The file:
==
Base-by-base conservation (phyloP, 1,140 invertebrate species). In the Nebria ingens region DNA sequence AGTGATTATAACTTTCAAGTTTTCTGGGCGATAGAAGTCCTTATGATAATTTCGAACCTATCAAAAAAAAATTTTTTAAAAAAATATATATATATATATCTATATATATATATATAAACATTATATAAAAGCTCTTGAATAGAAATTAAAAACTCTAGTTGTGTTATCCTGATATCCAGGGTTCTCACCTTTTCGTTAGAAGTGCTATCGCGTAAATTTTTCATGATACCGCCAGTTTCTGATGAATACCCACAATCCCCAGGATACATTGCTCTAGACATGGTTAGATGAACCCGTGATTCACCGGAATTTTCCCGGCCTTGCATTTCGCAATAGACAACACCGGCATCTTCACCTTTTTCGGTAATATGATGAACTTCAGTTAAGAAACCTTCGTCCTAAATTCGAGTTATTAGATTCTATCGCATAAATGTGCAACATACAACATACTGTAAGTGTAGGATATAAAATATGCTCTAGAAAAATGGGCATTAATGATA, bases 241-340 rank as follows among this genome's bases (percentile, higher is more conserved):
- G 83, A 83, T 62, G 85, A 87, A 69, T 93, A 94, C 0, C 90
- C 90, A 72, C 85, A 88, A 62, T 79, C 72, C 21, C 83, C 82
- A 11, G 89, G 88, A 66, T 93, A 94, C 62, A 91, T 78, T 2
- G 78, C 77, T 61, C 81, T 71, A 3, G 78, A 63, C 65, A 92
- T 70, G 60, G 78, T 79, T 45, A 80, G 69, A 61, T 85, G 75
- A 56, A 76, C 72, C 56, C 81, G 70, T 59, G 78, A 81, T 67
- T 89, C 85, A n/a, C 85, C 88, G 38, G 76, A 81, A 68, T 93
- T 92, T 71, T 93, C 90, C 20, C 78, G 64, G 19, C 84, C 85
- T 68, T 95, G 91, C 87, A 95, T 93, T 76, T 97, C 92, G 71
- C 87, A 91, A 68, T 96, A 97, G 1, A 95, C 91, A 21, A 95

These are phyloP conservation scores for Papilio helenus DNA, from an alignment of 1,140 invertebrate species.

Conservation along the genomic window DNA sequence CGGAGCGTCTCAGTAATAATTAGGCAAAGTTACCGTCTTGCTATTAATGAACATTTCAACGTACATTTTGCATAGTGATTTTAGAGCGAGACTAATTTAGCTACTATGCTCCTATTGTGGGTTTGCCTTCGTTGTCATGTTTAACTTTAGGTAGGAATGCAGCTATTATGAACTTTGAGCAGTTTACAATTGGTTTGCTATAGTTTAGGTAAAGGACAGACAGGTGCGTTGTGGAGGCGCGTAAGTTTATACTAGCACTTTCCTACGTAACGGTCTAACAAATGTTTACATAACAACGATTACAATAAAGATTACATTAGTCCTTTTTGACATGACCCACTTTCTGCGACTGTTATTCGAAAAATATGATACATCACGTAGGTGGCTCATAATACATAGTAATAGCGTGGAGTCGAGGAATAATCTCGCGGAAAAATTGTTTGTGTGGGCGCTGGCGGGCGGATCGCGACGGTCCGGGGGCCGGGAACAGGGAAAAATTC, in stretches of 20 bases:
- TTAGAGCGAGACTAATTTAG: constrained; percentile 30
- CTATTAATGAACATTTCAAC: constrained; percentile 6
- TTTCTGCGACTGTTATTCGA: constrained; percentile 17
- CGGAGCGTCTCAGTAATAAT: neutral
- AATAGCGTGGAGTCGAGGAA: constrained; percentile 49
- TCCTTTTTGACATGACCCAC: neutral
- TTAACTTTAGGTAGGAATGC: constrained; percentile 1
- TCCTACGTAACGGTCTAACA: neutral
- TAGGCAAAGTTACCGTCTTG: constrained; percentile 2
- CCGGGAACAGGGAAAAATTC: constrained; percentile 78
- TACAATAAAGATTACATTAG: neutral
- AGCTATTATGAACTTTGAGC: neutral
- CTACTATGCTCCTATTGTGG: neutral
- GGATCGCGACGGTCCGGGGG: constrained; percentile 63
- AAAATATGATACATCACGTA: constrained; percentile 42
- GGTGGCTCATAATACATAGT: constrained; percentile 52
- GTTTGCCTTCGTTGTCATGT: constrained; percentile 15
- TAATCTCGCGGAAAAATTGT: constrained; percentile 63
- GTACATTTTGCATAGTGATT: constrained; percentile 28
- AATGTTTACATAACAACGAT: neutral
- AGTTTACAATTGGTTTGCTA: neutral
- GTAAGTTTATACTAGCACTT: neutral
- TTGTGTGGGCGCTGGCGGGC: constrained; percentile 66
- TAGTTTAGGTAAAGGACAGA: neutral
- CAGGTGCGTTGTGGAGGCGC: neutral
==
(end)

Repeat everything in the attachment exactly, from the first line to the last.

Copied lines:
Base-by-base conservation (phyloP, 1,140 invertebrate species). In the Nebria ingens region DNA sequence AGTGATTATAACTTTCAAGTTTTCTGGGCGATAGAAGTCCTTATGATAATTTCGAACCTATCAAAAAAAAATTTTTTAAAAAAATATATATATATATATCTATATATATATATATAAACATTATATAAAAGCTCTTGAATAGAAATTAAAAACTCTAGTTGTGTTATCCTGATATCCAGGGTTCTCACCTTTTCGTTAGAAGTGCTATCGCGTAAATTTTTCATGATACCGCCAGTTTCTGATGAATACCCACAATCCCCAGGATACATTGCTCTAGACATGGTTAGATGAACCCGTGATTCACCGGAATTTTCCCGGCCTTGCATTTCGCAATAGACAACACCGGCATCTTCACCTTTTTCGGTAATATGATGAACTTCAGTTAAGAAACCTTCGTCCTAAATTCGAGTTATTAGATTCTATCGCATAAATGTGCAACATACAACATACTGTAAGTGTAGGATATAAAATATGCTCTAGAAAAATGGGCATTAATGATA, bases 241-340 rank as follows among this genome's bases (percentile, higher is more conserved):
- G 83, A 83, T 62, G 85, A 87, A 69, T 93, A 94, C 0, C 90
- C 90, A 72, C 85, A 88, A 62, T 79, C 72, C 21, C 83, C 82
- A 11, G 89, G 88, A 66, T 93, A 94, C 62, A 91, T 78, T 2
- G 78, C 77, T 61, C 81, T 71, A 3, G 78, A 63, C 65, A 92
- T 70, G 60, G 78, T 79, T 45, A 80, G 69, A 61, T 85, G 75
- A 56, A 76, C 72, C 56, C 81, G 70, T 59, G 78, A 81, T 67
- T 89, C 85, A n/a, C 85, C 88, G 38, G 76, A 81, A 68, T 93
- T 92, T 71, T 93, C 90, C 20, C 78, G 64, G 19, C 84, C 85
- T 68, T 95, G 91, C 87, A 95, T 93, T 76, T 97, C 92, G 71
- C 87, A 91, A 68, T 96, A 97, G 1, A 95, C 91, A 21, A 95

These are phyloP conservation scores for Papilio helenus DNA, from an alignment of 1,140 invertebrate species.

Conservation along the genomic window DNA sequence CGGAGCGTCTCAGTAATAATTAGGCAAAGTTACCGTCTTGCTATTAATGAACATTTCAACGTACATTTTGCATAGTGATTTTAGAGCGAGACTAATTTAGCTACTATGCTCCTATTGTGGGTTTGCCTTCGTTGTCATGTTTAACTTTAGGTAGGAATGCAGCTATTATGAACTTTGAGCAGTTTACAATTGGTTTGCTATAGTTTAGGTAAAGGACAGACAGGTGCGTTGTGGAGGCGCGTAAGTTTATACTAGCACTTTCCTACGTAACGGTCTAACAAATGTTTACATAACAACGATTACAATAAAGATTACATTAGTCCTTTTTGACATGACCCACTTTCTGCGACTGTTATTCGAAAAATATGATACATCACGTAGGTGGCTCATAATACATAGTAATAGCGTGGAGTCGAGGAATAATCTCGCGGAAAAATTGTTTGTGTGGGCGCTGGCGGGCGGATCGCGACGGTCCGGGGGCCGGGAACAGGGAAAAATTC, in stretches of 20 bases:
- TTAGAGCGAGACTAATTTAG: constrained; percentile 30
- CTATTAATGAACATTTCAAC: constrained; percentile 6
- TTTCTGCGACTGTTATTCGA: constrained; percentile 17
- CGGAGCGTCTCAGTAATAAT: neutral
- AATAGCGTGGAGTCGAGGAA: constrained; percentile 49
- TCCTTTTTGACATGACCCAC: neutral
- TTAACTTTAGGTAGGAATGC: constrained; percentile 1
- TCCTACGTAACGGTCTAACA: neutral
- TAGGCAAAGTTACCGTCTTG: constrained; percentile 2
- CCGGGAACAGGGAAAAATTC: constrained; percentile 78
- TACAATAAAGATTACATTAG: neutral
- AGCTATTATGAACTTTGAGC: neutral
- CTACTATGCTCCTATTGTGG: neutral
- GGATCGCGACGGTCCGGGGG: constrained; percentile 63
- AAAATATGATACATCACGTA: constrained; percentile 42
- GGTGGCTCATAATACATAGT: constrained; percentile 52
- GTTTGCCTTCGTTGTCATGT: constrained; percentile 15
- TAATCTCGCGGAAAAATTGT: constrained; percentile 63
- GTACATTTTGCATAGTGATT: constrained; percentile 28
- AATGTTTACATAACAACGAT: neutral
- AGTTTACAATTGGTTTGCTA: neutral
- GTAAGTTTATACTAGCACTT: neutral
- TTGTGTGGGCGCTGGCGGGC: constrained; percentile 66
- TAGTTTAGGTAAAGGACAGA: neutral
- CAGGTGCGTTGTGGAGGCGC: neutral